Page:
By ALISON ANIS
NATIONAL Superannuation Fund (Nasfund) chief executive officer Rod Mitchell yesterday confirmed the controversial K125 million sovereign community infrastructure treasury bills (SCITB) have been parked with Nasfund, The National reports.
“Nasfund is holding onto 125 million treasury notes issued under the Treasury Bill Act (2002). The notes won’t be released until the state clears its side,” Mitchell said.
He said that Nasfund had followed legal procedures but the state had not and must find a way correct that.
He said this following media reports yesterday where Minister for Communication Patrick Tammur announced that the K125 million was with Nasfund.
Mitchell argued that the information that came out in the media, including findings from the study conducted by National Research Institute which categorised the treasury bills as illegal, were incorrect.
In its report released last month, the NRI said the deal was done without the approval of parliament as required by the PNG Constitution sections 13 and 14, was not in line with the Public Finance Management Act and Bank of PNG Act, which limits government borrowing.
“The Public Management Act and Finance Act do not apply to treasury bills. This is different and as far as I know Nasfund has gone through legal process and I have all the legal documents with me to prove that,” Mitchell said.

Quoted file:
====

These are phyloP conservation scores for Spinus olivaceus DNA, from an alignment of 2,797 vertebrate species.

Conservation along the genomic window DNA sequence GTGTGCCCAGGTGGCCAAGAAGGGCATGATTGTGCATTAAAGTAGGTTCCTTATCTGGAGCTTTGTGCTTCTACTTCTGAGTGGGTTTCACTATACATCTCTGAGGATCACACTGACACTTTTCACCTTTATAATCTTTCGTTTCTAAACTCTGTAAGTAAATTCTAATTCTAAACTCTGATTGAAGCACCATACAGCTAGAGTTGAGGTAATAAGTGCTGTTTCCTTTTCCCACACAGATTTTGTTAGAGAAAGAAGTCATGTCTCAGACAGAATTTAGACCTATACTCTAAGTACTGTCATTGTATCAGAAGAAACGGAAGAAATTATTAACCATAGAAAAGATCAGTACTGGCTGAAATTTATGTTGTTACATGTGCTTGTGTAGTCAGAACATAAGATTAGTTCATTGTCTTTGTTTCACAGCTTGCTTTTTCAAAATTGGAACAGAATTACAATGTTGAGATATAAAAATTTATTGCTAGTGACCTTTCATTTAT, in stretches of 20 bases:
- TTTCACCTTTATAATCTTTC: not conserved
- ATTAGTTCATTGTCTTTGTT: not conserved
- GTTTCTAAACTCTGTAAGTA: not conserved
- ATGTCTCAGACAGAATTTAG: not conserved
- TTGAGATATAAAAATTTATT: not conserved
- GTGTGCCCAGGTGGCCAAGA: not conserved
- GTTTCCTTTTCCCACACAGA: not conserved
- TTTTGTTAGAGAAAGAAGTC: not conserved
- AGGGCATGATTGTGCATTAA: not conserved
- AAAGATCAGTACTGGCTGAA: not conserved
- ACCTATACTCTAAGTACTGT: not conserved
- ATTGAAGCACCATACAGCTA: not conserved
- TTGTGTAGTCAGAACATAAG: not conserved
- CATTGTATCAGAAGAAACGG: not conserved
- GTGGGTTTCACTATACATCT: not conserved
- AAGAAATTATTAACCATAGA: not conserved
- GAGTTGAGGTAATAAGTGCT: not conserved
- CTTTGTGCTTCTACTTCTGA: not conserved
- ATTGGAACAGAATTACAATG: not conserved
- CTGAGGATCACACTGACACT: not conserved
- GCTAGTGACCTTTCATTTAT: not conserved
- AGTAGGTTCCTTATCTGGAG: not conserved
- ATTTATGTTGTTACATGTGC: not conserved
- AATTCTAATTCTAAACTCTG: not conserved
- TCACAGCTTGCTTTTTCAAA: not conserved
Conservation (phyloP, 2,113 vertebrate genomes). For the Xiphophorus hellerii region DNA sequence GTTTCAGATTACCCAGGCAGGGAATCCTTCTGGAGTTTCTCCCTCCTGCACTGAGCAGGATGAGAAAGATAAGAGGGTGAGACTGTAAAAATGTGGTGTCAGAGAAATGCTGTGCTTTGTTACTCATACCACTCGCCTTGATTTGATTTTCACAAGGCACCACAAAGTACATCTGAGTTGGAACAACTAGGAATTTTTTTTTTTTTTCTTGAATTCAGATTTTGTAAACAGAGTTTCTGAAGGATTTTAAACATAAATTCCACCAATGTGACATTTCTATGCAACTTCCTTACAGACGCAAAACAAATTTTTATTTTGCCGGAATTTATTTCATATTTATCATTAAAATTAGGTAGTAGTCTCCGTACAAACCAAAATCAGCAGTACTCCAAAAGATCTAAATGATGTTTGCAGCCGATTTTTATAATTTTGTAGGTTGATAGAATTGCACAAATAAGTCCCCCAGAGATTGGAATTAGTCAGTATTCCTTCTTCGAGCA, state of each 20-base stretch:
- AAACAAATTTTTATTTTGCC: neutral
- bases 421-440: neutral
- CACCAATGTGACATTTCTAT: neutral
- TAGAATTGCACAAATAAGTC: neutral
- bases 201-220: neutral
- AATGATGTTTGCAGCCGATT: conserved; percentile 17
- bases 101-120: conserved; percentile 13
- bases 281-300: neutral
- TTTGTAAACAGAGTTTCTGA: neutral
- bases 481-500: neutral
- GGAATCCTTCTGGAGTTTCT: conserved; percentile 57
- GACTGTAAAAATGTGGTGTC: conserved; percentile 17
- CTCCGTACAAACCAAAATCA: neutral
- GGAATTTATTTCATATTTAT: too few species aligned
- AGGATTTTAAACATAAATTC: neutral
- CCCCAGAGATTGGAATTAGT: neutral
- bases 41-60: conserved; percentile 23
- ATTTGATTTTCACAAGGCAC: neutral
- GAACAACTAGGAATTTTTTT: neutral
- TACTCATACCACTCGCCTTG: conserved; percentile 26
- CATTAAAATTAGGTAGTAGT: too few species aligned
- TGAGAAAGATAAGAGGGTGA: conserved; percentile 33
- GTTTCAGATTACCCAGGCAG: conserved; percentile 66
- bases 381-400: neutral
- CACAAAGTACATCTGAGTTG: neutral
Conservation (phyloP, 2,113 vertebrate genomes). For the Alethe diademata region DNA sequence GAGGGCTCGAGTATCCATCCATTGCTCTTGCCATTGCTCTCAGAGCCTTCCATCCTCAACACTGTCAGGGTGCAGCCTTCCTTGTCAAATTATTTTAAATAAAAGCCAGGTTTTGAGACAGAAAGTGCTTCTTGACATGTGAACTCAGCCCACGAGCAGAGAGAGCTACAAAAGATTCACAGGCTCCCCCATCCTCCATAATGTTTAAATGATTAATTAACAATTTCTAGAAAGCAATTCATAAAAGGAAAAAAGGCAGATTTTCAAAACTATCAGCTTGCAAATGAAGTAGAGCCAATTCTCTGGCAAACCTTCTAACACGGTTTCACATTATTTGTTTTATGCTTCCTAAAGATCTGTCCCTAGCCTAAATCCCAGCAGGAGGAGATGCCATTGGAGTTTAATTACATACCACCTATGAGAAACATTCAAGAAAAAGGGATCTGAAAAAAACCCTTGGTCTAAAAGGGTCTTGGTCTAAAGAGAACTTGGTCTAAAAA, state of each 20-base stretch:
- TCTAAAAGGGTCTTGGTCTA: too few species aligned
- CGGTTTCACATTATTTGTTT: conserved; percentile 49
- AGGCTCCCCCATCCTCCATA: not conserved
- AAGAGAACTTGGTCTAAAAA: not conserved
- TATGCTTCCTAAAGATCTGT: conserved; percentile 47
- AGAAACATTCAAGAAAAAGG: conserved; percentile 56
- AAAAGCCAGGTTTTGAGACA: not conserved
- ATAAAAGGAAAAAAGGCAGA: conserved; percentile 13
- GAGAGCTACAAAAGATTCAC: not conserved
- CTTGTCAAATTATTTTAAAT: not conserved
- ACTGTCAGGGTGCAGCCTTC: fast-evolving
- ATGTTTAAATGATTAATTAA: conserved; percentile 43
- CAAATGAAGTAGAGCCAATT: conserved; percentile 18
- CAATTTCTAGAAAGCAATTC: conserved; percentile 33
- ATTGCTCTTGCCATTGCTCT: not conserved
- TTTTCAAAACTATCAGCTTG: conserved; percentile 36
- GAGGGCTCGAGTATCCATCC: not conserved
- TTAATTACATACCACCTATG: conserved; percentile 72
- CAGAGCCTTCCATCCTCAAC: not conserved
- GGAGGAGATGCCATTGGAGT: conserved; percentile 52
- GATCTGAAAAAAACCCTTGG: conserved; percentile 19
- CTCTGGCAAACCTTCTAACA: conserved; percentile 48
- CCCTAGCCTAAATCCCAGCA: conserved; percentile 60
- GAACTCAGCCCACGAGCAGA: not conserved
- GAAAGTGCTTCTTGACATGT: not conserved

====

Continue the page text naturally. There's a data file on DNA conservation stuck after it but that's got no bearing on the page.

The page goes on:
“The purchase of 125 million treasury notes was guaranteed by the state.
“Nasfund has invested based on that fact and plays no part in how the funds are to be used and for what purpose since the bill was issued for and on behalf of the state.”
In a press statement, the Nasfund board has sworn to no secrecy when arguing and justifying the legitimacy of the deal.
Treasury bills, the board argued, was issued under the Treasury Bill Act by signature and authority of the Treasurer and Minister for Finance Patrick Pruaitch, co-signed by the Minister for National Planning and Development Paul Tiensten with the sponsorship of Tammur.
The board, which includes John Jeffery, Reginald McAlister, Dr John Nonggorr, Lady Wilhemina Siaguru, Hulala Tokome, Graham Ainui and Murray Woo, said the superannuation fund’s contribution in the treasury bill “will yield 7.05 % if rolled annually”.
“All indications from the state are that the treasury note will be rolled over through the Central Bank which is normal for such instruments.
“This has been confirmed in recent NEC deliberations,” the statement read.
The board and Mitchell assured contributors that all was okay and that reports in the media were incorrect and lacked accuracy.